"I'd say that this is the best launch [line-up] I've ever seen for a console," says 23 year-old charity worker David. "In previous launches it's only looked like there were a couple of really worthwhile games, but with PlayStation Vita it looks like nearly every one is worthwhile."

If the core audience is its focus, Sony has accomplished that rare feat of marrying strong hardware with an appealing launch line-up. If the dissenters are to be believed, the Vita's fate may be sealed by the popularity of smartphones and tablets as gaming devices, but there are other concerns.

The problem is that, yes, the games are cheaper, but that's only after you've got the memory

Tom, 21

Tom, 21, is applying for the new MA Game Design at the Royal College of Art next year, and he found the promise of smaller, download-only releases particularly interesting. However, he claims that a game like Motorstorm RC at 5 will make the prices of blockbuster games seem unreasonable.

"When I first saw Motorstorm RC I was quite impressed, and then I found out it was going to be 4.99 online. Obviously, Uncharted is a complete rip-off, even though everyone is going to buy it anyway."

Of greater concern are memory cards, which are a basic necessity to play games on the system. With a 16GB card retailing for around 40, many of those about to spend hundreds of pounds are doing so with a touch of bitterness. Tom calls the price of memory cards "absolutely ridiculous", explaining that he had purchased a 16GB SD card for his 3DS that morning - it cost 8.50, including delivery.

"The problem is that, yes, the games are cheaper, but that's only after you've got the memory. I think you can't even buy a 32GB card, because they're probably scared to release it here because it would probably have been 100. Ultimately, it depends how big the games are, because if they're 500mb..."

2

On this matter, Ivan is in full agreement. He insists that, if Sony is selling the digital versions of their games cheaper, it is a "great thing" for the platform. But if digital was such a core focus, some local or peripheral memory should have been included in the price.

"It looks like they've just taken a memory card, changed the shape and made us buy it," he said. "They should have just thrown it in with the price, really. You know, give is a gig."

"I might not want 16GB, but throw in a gig so at least I can play it."

46 Comments

Richard Gardner
Artist

123 32 0.3
I have a smart phone and use it all the time, but the gaming experience you get from it is very minimal. I can completely see how different the VITA experience would be and I'm sure many others will once they try it. But the closer Sony moves to a console like experience the closer they need to follow a console launch. Nearly all console launchs have had that big game, the one everyone talks about and wants. Although the line up for the VITA is stronger than the DS it just feels like it needs that one great game.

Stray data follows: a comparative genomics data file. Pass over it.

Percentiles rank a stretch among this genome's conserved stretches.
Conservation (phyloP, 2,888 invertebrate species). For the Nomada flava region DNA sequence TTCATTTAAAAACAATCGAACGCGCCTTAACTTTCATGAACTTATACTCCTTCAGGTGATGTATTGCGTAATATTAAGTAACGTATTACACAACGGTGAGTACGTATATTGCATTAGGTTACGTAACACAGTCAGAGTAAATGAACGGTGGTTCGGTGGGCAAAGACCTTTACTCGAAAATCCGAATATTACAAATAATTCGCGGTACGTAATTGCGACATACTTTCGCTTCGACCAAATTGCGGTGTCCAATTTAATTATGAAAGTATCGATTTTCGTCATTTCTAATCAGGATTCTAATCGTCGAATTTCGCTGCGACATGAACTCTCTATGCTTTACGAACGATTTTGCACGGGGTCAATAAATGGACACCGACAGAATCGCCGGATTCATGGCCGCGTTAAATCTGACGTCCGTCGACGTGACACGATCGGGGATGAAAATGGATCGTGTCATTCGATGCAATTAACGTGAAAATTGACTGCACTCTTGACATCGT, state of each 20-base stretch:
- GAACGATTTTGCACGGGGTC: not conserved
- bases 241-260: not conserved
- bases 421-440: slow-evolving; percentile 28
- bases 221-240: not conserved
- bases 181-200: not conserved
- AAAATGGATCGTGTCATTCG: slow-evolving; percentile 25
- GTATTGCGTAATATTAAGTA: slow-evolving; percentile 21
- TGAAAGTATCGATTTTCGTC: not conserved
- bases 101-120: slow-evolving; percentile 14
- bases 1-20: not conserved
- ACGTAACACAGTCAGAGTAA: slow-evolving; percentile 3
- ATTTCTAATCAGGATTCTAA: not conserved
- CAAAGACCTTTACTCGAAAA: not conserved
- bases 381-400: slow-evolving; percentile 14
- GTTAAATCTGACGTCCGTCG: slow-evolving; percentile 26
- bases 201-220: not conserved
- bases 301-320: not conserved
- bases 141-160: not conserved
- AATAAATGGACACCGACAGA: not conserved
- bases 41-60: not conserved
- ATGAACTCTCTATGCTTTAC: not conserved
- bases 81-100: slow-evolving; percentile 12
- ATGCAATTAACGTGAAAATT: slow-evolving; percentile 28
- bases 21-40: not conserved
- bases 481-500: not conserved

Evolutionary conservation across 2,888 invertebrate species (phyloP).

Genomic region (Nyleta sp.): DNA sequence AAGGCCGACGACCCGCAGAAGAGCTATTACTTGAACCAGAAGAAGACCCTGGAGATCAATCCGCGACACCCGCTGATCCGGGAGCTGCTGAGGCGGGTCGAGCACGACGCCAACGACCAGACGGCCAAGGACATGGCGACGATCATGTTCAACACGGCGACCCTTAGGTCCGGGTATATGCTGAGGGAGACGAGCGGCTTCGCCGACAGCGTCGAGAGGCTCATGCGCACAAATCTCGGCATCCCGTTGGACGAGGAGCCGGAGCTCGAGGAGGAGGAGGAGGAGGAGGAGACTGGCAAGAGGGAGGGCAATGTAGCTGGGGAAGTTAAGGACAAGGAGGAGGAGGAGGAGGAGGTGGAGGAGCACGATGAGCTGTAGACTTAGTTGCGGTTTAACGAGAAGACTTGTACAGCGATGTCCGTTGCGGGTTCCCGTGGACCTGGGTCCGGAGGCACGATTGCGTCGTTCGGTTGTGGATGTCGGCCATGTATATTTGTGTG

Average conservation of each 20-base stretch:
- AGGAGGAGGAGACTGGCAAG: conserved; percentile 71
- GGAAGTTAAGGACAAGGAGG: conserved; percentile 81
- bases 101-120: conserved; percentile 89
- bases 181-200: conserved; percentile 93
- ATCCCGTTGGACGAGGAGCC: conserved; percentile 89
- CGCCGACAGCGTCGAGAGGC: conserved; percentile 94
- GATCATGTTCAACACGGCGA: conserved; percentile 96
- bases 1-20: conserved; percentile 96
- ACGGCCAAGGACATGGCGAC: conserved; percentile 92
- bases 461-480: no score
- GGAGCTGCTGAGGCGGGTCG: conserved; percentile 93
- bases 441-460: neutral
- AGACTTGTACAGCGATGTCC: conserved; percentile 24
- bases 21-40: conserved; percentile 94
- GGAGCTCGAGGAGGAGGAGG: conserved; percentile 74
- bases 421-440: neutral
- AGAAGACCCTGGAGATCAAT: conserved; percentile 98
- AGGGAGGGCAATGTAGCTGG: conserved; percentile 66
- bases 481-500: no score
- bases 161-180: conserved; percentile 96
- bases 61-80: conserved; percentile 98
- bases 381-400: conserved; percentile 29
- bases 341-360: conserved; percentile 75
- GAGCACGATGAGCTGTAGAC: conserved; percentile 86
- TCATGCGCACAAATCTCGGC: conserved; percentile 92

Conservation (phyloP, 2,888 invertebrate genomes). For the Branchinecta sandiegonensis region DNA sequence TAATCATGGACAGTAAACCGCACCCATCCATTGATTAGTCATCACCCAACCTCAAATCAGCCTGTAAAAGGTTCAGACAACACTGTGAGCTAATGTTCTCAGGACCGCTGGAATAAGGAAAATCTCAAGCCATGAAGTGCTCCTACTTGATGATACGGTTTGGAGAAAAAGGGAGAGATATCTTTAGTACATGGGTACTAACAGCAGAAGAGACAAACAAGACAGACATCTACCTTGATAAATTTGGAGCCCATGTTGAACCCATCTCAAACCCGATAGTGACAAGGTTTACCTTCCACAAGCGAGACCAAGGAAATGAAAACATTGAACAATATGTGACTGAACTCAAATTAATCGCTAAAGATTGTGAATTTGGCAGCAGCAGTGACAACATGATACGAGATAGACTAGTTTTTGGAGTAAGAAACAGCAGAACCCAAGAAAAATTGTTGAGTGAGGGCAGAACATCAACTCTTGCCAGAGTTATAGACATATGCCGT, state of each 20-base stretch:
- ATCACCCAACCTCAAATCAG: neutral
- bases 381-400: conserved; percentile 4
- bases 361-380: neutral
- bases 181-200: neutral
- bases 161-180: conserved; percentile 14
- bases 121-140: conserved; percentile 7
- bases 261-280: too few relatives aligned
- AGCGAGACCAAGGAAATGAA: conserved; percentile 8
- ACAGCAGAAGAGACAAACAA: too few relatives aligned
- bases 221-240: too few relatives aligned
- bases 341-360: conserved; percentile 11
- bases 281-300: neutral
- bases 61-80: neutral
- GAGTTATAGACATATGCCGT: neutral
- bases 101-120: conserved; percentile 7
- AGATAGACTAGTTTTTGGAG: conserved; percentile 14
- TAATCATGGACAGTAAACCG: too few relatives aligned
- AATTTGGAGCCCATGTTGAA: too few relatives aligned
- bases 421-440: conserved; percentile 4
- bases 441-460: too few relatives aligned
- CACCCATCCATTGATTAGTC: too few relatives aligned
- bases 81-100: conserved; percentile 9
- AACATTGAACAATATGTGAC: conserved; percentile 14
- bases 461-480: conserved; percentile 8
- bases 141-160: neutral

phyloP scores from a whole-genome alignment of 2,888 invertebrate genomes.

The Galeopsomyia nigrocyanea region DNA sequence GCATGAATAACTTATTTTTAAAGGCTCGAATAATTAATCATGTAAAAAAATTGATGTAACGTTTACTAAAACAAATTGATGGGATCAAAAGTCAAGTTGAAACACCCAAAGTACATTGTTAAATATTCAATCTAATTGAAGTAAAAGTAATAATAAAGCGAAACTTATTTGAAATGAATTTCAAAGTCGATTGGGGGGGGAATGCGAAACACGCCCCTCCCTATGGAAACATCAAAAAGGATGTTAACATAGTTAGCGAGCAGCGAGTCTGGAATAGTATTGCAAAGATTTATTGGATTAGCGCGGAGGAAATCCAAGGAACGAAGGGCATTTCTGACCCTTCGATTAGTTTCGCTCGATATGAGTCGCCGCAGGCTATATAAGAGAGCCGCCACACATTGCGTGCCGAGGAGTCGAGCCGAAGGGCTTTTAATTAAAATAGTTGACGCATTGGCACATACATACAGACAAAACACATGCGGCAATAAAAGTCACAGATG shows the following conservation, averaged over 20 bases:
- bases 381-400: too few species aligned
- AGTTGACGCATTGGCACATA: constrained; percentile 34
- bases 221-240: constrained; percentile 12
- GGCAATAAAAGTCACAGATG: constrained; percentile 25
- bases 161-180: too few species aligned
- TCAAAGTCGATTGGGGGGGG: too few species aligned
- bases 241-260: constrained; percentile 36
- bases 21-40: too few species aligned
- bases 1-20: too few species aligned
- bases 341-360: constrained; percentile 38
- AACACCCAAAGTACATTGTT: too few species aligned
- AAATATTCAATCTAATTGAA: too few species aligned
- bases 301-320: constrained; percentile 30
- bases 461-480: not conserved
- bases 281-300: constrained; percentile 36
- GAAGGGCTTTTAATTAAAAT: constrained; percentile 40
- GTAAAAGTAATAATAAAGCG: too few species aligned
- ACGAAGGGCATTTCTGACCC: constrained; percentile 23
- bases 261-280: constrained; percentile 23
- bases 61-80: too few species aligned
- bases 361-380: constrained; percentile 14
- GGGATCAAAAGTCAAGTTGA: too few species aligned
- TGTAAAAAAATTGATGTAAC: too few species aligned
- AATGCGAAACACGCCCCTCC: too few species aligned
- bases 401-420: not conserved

Sony are going to face tough months ahead, but as long as they can keep it slow and steady until Christmas they will be able to blow everyone away, invest in the Christmas market and launch Call of Duty as if it was first party. Then, in my opinion. It will sell like hot cakes, assuming the game is good and stands on its own.

But in contrast to that with low sales numbers so far it will become a massive worry and turn of for third party developers. Luckily lets hope Sony can claw onto developers by using the 3DS launch as an example of how things will hopefully turn around.

Posted:2 years ago

#1
I am not sure what the appeal is for a store launch. Surely its more convenient to have it pre ordered and delivered safely

Posted:2 years ago

#2

Bruce Everiss
Marketing Consultant

1,692 594 0.4
This is Sony's Gizmondo moment.

Posted:2 years ago

#3

Terence Gage
Freelance writer

1,288 120 0.1
"This is Sony's Gizmondo moment."

That's dangerously close to trolling Bruce. Maybe you'd have more faith in the Vita if it had some F2P games and a couple of MMOs, huh?

Posted:2 years ago

#4

Scott Davis
Games Analyst

18 30 1.7
The images posted on MCV show a lot more than about 20 people queueing up for this:
http://www.mcvuk.com/news/read/in-pictur...

Edited 1 times. Last edit by Scott Davis on 22nd February 2012 10:20am

Posted:2 years ago

#5

Rodney Smith
Developer

81 40 0.5

Posted:2 years ago

#6

senar koraltan
QA Technician

9 0 0.0
I agree, store launches are not the way to go anymore unless the publishers are willing to team up with retailers and splash out on making an event of the launch. I will probably purchase a Vita later in the year, even though the line-up is great I still can't justify purchasing one right at this moment.

Posted:2 years ago

#7
The number reported is from around 9pm, as stated in the article. Customers grew a little more, but this is a long way from the glory days of 2008 when hardware and software releases invited huge turnouts at HMV, GAME etc.

Posted:2 years ago

#8
I had mine preordered from Amazon, but cancelled when they said they were using the Home Delivery Network to deliver it - no end of problems with them. Stopped off at HMV and Game in Victoria, expecting to pay a bit more than I would have paid at Amazon, but at least I wouldn't need to wait in all day for it to not arrive.